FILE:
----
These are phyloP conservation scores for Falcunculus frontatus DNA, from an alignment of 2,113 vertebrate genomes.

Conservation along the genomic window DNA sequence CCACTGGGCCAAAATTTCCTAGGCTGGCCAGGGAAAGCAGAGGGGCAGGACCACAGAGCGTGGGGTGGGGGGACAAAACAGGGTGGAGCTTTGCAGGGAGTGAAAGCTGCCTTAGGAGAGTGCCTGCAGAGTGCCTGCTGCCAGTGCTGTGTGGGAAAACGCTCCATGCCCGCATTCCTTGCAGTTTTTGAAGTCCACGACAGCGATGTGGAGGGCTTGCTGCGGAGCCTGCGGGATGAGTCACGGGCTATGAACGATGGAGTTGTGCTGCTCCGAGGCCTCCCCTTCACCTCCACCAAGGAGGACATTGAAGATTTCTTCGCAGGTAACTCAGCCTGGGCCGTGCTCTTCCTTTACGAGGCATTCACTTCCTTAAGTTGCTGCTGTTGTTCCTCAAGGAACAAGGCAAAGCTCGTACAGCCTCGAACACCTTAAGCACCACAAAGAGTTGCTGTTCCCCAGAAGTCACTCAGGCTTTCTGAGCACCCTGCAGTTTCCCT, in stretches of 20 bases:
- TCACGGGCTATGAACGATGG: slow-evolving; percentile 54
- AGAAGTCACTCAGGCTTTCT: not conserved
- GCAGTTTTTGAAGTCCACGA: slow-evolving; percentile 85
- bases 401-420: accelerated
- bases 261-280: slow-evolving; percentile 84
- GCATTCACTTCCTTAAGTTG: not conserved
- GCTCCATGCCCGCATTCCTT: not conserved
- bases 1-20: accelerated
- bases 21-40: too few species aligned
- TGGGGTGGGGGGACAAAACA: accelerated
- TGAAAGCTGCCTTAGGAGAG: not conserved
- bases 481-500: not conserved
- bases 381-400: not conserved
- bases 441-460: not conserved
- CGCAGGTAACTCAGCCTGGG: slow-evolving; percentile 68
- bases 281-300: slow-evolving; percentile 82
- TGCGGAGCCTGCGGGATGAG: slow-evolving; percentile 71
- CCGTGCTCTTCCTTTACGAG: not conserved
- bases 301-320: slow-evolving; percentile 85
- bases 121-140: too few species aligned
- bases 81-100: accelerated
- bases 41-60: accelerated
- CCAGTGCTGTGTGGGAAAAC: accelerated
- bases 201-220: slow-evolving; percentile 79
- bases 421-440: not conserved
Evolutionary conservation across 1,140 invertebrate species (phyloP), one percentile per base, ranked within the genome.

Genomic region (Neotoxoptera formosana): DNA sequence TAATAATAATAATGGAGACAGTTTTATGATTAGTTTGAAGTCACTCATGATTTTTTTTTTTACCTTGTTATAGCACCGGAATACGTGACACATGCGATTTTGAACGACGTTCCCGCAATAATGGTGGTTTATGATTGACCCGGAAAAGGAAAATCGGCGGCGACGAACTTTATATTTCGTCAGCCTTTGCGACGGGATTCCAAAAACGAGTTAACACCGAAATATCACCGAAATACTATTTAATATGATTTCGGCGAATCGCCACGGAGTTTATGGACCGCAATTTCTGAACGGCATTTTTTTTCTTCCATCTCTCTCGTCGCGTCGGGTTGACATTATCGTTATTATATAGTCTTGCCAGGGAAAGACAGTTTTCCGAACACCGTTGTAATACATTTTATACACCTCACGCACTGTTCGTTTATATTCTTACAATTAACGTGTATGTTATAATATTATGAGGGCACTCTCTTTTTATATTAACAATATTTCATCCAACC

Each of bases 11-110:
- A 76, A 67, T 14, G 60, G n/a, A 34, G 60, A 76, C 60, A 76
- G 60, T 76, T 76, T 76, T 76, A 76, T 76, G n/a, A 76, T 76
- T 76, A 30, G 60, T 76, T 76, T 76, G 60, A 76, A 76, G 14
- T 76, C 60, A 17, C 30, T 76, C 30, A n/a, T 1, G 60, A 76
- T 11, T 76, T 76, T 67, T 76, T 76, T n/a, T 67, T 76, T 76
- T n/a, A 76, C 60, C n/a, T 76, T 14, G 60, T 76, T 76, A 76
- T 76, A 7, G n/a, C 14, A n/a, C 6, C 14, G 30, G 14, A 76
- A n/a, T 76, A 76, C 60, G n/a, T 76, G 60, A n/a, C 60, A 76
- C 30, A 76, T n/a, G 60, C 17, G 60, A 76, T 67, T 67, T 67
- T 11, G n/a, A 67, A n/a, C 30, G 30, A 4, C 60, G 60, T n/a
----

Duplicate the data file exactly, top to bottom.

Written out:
These are phyloP conservation scores for Falcunculus frontatus DNA, from an alignment of 2,113 vertebrate genomes.

Conservation along the genomic window DNA sequence CCACTGGGCCAAAATTTCCTAGGCTGGCCAGGGAAAGCAGAGGGGCAGGACCACAGAGCGTGGGGTGGGGGGACAAAACAGGGTGGAGCTTTGCAGGGAGTGAAAGCTGCCTTAGGAGAGTGCCTGCAGAGTGCCTGCTGCCAGTGCTGTGTGGGAAAACGCTCCATGCCCGCATTCCTTGCAGTTTTTGAAGTCCACGACAGCGATGTGGAGGGCTTGCTGCGGAGCCTGCGGGATGAGTCACGGGCTATGAACGATGGAGTTGTGCTGCTCCGAGGCCTCCCCTTCACCTCCACCAAGGAGGACATTGAAGATTTCTTCGCAGGTAACTCAGCCTGGGCCGTGCTCTTCCTTTACGAGGCATTCACTTCCTTAAGTTGCTGCTGTTGTTCCTCAAGGAACAAGGCAAAGCTCGTACAGCCTCGAACACCTTAAGCACCACAAAGAGTTGCTGTTCCCCAGAAGTCACTCAGGCTTTCTGAGCACCCTGCAGTTTCCCT, in stretches of 20 bases:
- TCACGGGCTATGAACGATGG: slow-evolving; percentile 54
- AGAAGTCACTCAGGCTTTCT: not conserved
- GCAGTTTTTGAAGTCCACGA: slow-evolving; percentile 85
- bases 401-420: accelerated
- bases 261-280: slow-evolving; percentile 84
- GCATTCACTTCCTTAAGTTG: not conserved
- GCTCCATGCCCGCATTCCTT: not conserved
- bases 1-20: accelerated
- bases 21-40: too few species aligned
- TGGGGTGGGGGGACAAAACA: accelerated
- TGAAAGCTGCCTTAGGAGAG: not conserved
- bases 481-500: not conserved
- bases 381-400: not conserved
- bases 441-460: not conserved
- CGCAGGTAACTCAGCCTGGG: slow-evolving; percentile 68
- bases 281-300: slow-evolving; percentile 82
- TGCGGAGCCTGCGGGATGAG: slow-evolving; percentile 71
- CCGTGCTCTTCCTTTACGAG: not conserved
- bases 301-320: slow-evolving; percentile 85
- bases 121-140: too few species aligned
- bases 81-100: accelerated
- bases 41-60: accelerated
- CCAGTGCTGTGTGGGAAAAC: accelerated
- bases 201-220: slow-evolving; percentile 79
- bases 421-440: not conserved
Evolutionary conservation across 1,140 invertebrate species (phyloP), one percentile per base, ranked within the genome.

Genomic region (Neotoxoptera formosana): DNA sequence TAATAATAATAATGGAGACAGTTTTATGATTAGTTTGAAGTCACTCATGATTTTTTTTTTTACCTTGTTATAGCACCGGAATACGTGACACATGCGATTTTGAACGACGTTCCCGCAATAATGGTGGTTTATGATTGACCCGGAAAAGGAAAATCGGCGGCGACGAACTTTATATTTCGTCAGCCTTTGCGACGGGATTCCAAAAACGAGTTAACACCGAAATATCACCGAAATACTATTTAATATGATTTCGGCGAATCGCCACGGAGTTTATGGACCGCAATTTCTGAACGGCATTTTTTTTCTTCCATCTCTCTCGTCGCGTCGGGTTGACATTATCGTTATTATATAGTCTTGCCAGGGAAAGACAGTTTTCCGAACACCGTTGTAATACATTTTATACACCTCACGCACTGTTCGTTTATATTCTTACAATTAACGTGTATGTTATAATATTATGAGGGCACTCTCTTTTTATATTAACAATATTTCATCCAACC

Each of bases 11-110:
- A 76, A 67, T 14, G 60, G n/a, A 34, G 60, A 76, C 60, A 76
- G 60, T 76, T 76, T 76, T 76, A 76, T 76, G n/a, A 76, T 76
- T 76, A 30, G 60, T 76, T 76, T 76, G 60, A 76, A 76, G 14
- T 76, C 60, A 17, C 30, T 76, C 30, A n/a, T 1, G 60, A 76
- T 11, T 76, T 76, T 67, T 76, T 76, T n/a, T 67, T 76, T 76
- T n/a, A 76, C 60, C n/a, T 76, T 14, G 60, T 76, T 76, A 76
- T 76, A 7, G n/a, C 14, A n/a, C 6, C 14, G 30, G 14, A 76
- A n/a, T 76, A 76, C 60, G n/a, T 76, G 60, A n/a, C 60, A 76
- C 30, A 76, T n/a, G 60, C 17, G 60, A 76, T 67, T 67, T 67
- T 11, G n/a, A 67, A n/a, C 30, G 30, A 4, C 60, G 60, T n/a